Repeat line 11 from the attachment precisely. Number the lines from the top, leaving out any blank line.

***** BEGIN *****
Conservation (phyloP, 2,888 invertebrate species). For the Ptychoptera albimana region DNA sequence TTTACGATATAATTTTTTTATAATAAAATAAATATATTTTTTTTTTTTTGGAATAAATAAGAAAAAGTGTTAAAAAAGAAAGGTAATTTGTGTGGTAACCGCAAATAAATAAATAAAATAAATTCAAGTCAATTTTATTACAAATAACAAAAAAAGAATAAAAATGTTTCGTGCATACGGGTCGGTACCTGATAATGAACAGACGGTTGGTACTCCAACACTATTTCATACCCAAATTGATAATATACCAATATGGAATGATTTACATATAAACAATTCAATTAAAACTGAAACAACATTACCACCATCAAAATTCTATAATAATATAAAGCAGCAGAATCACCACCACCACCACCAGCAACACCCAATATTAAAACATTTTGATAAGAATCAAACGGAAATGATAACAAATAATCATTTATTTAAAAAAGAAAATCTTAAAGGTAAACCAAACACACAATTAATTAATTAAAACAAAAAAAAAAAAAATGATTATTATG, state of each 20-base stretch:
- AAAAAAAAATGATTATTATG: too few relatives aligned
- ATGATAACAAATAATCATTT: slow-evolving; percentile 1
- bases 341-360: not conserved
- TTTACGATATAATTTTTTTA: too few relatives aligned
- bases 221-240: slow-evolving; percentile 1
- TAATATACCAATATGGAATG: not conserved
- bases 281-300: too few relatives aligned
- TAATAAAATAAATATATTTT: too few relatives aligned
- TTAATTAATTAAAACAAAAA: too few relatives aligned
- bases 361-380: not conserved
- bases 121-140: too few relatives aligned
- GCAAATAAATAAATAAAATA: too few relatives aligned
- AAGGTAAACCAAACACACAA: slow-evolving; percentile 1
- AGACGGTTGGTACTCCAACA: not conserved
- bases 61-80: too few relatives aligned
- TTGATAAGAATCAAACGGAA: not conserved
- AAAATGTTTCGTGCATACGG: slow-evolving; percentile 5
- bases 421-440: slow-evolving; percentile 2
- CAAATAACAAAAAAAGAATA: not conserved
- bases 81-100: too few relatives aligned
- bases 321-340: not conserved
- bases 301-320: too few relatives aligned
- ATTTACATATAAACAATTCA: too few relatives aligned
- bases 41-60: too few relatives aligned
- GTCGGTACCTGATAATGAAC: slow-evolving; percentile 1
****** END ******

- bases 361-380: not conserved